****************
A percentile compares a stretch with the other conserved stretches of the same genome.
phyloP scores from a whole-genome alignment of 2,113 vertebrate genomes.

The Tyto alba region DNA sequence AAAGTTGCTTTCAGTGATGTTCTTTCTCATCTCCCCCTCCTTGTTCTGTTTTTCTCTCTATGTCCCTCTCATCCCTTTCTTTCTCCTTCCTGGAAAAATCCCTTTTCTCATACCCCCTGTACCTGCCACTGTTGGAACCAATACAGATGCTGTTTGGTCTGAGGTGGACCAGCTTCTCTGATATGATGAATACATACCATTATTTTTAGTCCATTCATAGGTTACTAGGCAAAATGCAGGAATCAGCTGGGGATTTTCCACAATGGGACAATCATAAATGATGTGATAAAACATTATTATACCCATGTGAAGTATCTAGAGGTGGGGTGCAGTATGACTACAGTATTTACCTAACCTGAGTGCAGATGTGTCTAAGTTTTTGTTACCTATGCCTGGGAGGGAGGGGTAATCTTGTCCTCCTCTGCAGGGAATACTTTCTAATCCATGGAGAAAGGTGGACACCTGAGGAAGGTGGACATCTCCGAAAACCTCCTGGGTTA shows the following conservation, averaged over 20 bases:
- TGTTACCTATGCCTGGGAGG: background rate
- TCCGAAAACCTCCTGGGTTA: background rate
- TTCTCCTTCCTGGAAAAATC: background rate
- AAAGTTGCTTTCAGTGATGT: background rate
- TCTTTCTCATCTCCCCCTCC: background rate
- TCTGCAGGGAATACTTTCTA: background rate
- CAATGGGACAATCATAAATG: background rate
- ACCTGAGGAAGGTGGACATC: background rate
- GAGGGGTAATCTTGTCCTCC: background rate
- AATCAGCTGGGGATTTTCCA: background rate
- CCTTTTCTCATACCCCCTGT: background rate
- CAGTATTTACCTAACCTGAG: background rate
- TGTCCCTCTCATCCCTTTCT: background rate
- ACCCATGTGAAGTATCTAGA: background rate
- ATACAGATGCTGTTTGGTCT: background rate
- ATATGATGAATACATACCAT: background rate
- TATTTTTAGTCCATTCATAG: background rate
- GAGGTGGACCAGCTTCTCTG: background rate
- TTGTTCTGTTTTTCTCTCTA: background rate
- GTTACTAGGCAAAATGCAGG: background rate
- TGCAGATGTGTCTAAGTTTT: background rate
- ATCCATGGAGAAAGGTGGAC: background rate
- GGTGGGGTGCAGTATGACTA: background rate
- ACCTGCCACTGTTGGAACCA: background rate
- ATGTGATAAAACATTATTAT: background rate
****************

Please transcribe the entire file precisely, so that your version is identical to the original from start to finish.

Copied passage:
A percentile compares a stretch with the other conserved stretches of the same genome.
phyloP scores from a whole-genome alignment of 2,113 vertebrate genomes.

The Tyto alba region DNA sequence AAAGTTGCTTTCAGTGATGTTCTTTCTCATCTCCCCCTCCTTGTTCTGTTTTTCTCTCTATGTCCCTCTCATCCCTTTCTTTCTCCTTCCTGGAAAAATCCCTTTTCTCATACCCCCTGTACCTGCCACTGTTGGAACCAATACAGATGCTGTTTGGTCTGAGGTGGACCAGCTTCTCTGATATGATGAATACATACCATTATTTTTAGTCCATTCATAGGTTACTAGGCAAAATGCAGGAATCAGCTGGGGATTTTCCACAATGGGACAATCATAAATGATGTGATAAAACATTATTATACCCATGTGAAGTATCTAGAGGTGGGGTGCAGTATGACTACAGTATTTACCTAACCTGAGTGCAGATGTGTCTAAGTTTTTGTTACCTATGCCTGGGAGGGAGGGGTAATCTTGTCCTCCTCTGCAGGGAATACTTTCTAATCCATGGAGAAAGGTGGACACCTGAGGAAGGTGGACATCTCCGAAAACCTCCTGGGTTA shows the following conservation, averaged over 20 bases:
- TGTTACCTATGCCTGGGAGG: background rate
- TCCGAAAACCTCCTGGGTTA: background rate
- TTCTCCTTCCTGGAAAAATC: background rate
- AAAGTTGCTTTCAGTGATGT: background rate
- TCTTTCTCATCTCCCCCTCC: background rate
- TCTGCAGGGAATACTTTCTA: background rate
- CAATGGGACAATCATAAATG: background rate
- ACCTGAGGAAGGTGGACATC: background rate
- GAGGGGTAATCTTGTCCTCC: background rate
- AATCAGCTGGGGATTTTCCA: background rate
- CCTTTTCTCATACCCCCTGT: background rate
- CAGTATTTACCTAACCTGAG: background rate
- TGTCCCTCTCATCCCTTTCT: background rate
- ACCCATGTGAAGTATCTAGA: background rate
- ATACAGATGCTGTTTGGTCT: background rate
- ATATGATGAATACATACCAT: background rate
- TATTTTTAGTCCATTCATAG: background rate
- GAGGTGGACCAGCTTCTCTG: background rate
- TTGTTCTGTTTTTCTCTCTA: background rate
- GTTACTAGGCAAAATGCAGG: background rate
- TGCAGATGTGTCTAAGTTTT: background rate
- ATCCATGGAGAAAGGTGGAC: background rate
- GGTGGGGTGCAGTATGACTA: background rate
- ACCTGCCACTGTTGGAACCA: background rate
- ATGTGATAAAACATTATTAT: background rate